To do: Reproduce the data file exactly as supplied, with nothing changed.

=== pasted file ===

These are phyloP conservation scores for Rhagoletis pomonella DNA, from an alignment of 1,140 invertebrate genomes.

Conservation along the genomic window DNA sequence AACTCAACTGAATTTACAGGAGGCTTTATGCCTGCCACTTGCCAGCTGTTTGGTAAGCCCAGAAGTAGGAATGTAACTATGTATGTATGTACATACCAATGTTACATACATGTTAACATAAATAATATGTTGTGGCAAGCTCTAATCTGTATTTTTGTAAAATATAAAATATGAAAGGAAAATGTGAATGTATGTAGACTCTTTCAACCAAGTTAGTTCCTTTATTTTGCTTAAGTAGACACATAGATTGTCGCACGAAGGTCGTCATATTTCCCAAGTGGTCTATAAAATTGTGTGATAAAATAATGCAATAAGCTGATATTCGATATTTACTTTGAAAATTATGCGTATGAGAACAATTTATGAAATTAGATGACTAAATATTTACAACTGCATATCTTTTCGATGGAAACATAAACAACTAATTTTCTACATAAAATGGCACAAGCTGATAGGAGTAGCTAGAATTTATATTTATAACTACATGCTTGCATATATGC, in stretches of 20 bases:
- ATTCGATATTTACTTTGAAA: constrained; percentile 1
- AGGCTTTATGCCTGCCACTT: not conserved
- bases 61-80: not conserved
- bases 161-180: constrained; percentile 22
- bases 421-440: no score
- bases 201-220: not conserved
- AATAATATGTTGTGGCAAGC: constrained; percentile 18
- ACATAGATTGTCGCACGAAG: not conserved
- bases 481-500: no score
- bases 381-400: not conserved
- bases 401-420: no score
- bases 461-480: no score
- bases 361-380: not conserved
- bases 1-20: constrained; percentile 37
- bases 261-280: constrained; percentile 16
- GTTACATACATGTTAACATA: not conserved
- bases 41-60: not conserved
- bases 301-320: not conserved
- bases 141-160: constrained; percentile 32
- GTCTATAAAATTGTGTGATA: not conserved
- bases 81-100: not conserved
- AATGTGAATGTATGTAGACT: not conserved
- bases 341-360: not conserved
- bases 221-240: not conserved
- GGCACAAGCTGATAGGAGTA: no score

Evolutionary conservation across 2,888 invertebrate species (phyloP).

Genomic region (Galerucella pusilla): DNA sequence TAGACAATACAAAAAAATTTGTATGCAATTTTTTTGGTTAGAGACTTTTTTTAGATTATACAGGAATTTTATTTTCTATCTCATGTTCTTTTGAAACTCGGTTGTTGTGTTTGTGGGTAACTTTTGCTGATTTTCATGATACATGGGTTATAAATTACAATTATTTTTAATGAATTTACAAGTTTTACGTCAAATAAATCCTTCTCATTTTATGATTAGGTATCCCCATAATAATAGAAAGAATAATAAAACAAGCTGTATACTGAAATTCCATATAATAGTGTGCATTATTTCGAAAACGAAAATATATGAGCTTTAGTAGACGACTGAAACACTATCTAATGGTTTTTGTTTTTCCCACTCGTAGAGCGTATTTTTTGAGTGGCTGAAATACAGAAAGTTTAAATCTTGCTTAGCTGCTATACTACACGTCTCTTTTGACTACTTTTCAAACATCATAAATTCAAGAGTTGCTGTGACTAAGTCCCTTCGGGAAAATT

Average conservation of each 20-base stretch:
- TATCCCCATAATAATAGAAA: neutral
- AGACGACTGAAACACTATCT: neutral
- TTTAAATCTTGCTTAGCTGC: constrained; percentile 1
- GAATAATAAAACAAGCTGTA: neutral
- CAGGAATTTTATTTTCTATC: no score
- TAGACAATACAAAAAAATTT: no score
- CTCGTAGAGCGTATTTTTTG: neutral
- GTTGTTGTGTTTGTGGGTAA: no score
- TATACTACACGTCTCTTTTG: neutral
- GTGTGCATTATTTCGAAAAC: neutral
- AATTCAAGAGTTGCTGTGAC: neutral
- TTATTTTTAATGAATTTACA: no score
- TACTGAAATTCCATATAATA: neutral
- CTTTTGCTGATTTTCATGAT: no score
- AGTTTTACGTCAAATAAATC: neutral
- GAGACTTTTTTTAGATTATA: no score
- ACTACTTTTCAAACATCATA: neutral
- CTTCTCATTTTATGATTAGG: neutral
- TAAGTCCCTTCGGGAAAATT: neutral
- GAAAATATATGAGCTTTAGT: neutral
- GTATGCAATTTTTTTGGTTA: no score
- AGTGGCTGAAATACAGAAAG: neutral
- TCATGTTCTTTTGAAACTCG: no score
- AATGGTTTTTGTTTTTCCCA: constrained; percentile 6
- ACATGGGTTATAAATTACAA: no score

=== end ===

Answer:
These are phyloP conservation scores for Rhagoletis pomonella DNA, from an alignment of 1,140 invertebrate genomes.

Conservation along the genomic window DNA sequence AACTCAACTGAATTTACAGGAGGCTTTATGCCTGCCACTTGCCAGCTGTTTGGTAAGCCCAGAAGTAGGAATGTAACTATGTATGTATGTACATACCAATGTTACATACATGTTAACATAAATAATATGTTGTGGCAAGCTCTAATCTGTATTTTTGTAAAATATAAAATATGAAAGGAAAATGTGAATGTATGTAGACTCTTTCAACCAAGTTAGTTCCTTTATTTTGCTTAAGTAGACACATAGATTGTCGCACGAAGGTCGTCATATTTCCCAAGTGGTCTATAAAATTGTGTGATAAAATAATGCAATAAGCTGATATTCGATATTTACTTTGAAAATTATGCGTATGAGAACAATTTATGAAATTAGATGACTAAATATTTACAACTGCATATCTTTTCGATGGAAACATAAACAACTAATTTTCTACATAAAATGGCACAAGCTGATAGGAGTAGCTAGAATTTATATTTATAACTACATGCTTGCATATATGC, in stretches of 20 bases:
- ATTCGATATTTACTTTGAAA: constrained; percentile 1
- AGGCTTTATGCCTGCCACTT: not conserved
- bases 61-80: not conserved
- bases 161-180: constrained; percentile 22
- bases 421-440: no score
- bases 201-220: not conserved
- AATAATATGTTGTGGCAAGC: constrained; percentile 18
- ACATAGATTGTCGCACGAAG: not conserved
- bases 481-500: no score
- bases 381-400: not conserved
- bases 401-420: no score
- bases 461-480: no score
- bases 361-380: not conserved
- bases 1-20: constrained; percentile 37
- bases 261-280: constrained; percentile 16
- GTTACATACATGTTAACATA: not conserved
- bases 41-60: not conserved
- bases 301-320: not conserved
- bases 141-160: constrained; percentile 32
- GTCTATAAAATTGTGTGATA: not conserved
- bases 81-100: not conserved
- AATGTGAATGTATGTAGACT: not conserved
- bases 341-360: not conserved
- bases 221-240: not conserved
- GGCACAAGCTGATAGGAGTA: no score

Evolutionary conservation across 2,888 invertebrate species (phyloP).

Genomic region (Galerucella pusilla): DNA sequence TAGACAATACAAAAAAATTTGTATGCAATTTTTTTGGTTAGAGACTTTTTTTAGATTATACAGGAATTTTATTTTCTATCTCATGTTCTTTTGAAACTCGGTTGTTGTGTTTGTGGGTAACTTTTGCTGATTTTCATGATACATGGGTTATAAATTACAATTATTTTTAATGAATTTACAAGTTTTACGTCAAATAAATCCTTCTCATTTTATGATTAGGTATCCCCATAATAATAGAAAGAATAATAAAACAAGCTGTATACTGAAATTCCATATAATAGTGTGCATTATTTCGAAAACGAAAATATATGAGCTTTAGTAGACGACTGAAACACTATCTAATGGTTTTTGTTTTTCCCACTCGTAGAGCGTATTTTTTGAGTGGCTGAAATACAGAAAGTTTAAATCTTGCTTAGCTGCTATACTACACGTCTCTTTTGACTACTTTTCAAACATCATAAATTCAAGAGTTGCTGTGACTAAGTCCCTTCGGGAAAATT

Average conservation of each 20-base stretch:
- TATCCCCATAATAATAGAAA: neutral
- AGACGACTGAAACACTATCT: neutral
- TTTAAATCTTGCTTAGCTGC: constrained; percentile 1
- GAATAATAAAACAAGCTGTA: neutral
- CAGGAATTTTATTTTCTATC: no score
- TAGACAATACAAAAAAATTT: no score
- CTCGTAGAGCGTATTTTTTG: neutral
- GTTGTTGTGTTTGTGGGTAA: no score
- TATACTACACGTCTCTTTTG: neutral
- GTGTGCATTATTTCGAAAAC: neutral
- AATTCAAGAGTTGCTGTGAC: neutral
- TTATTTTTAATGAATTTACA: no score
- TACTGAAATTCCATATAATA: neutral
- CTTTTGCTGATTTTCATGAT: no score
- AGTTTTACGTCAAATAAATC: neutral
- GAGACTTTTTTTAGATTATA: no score
- ACTACTTTTCAAACATCATA: neutral
- CTTCTCATTTTATGATTAGG: neutral
- TAAGTCCCTTCGGGAAAATT: neutral
- GAAAATATATGAGCTTTAGT: neutral
- GTATGCAATTTTTTTGGTTA: no score
- AGTGGCTGAAATACAGAAAG: neutral
- TCATGTTCTTTTGAAACTCG: no score
- AATGGTTTTTGTTTTTCCCA: constrained; percentile 6
- ACATGGGTTATAAATTACAA: no score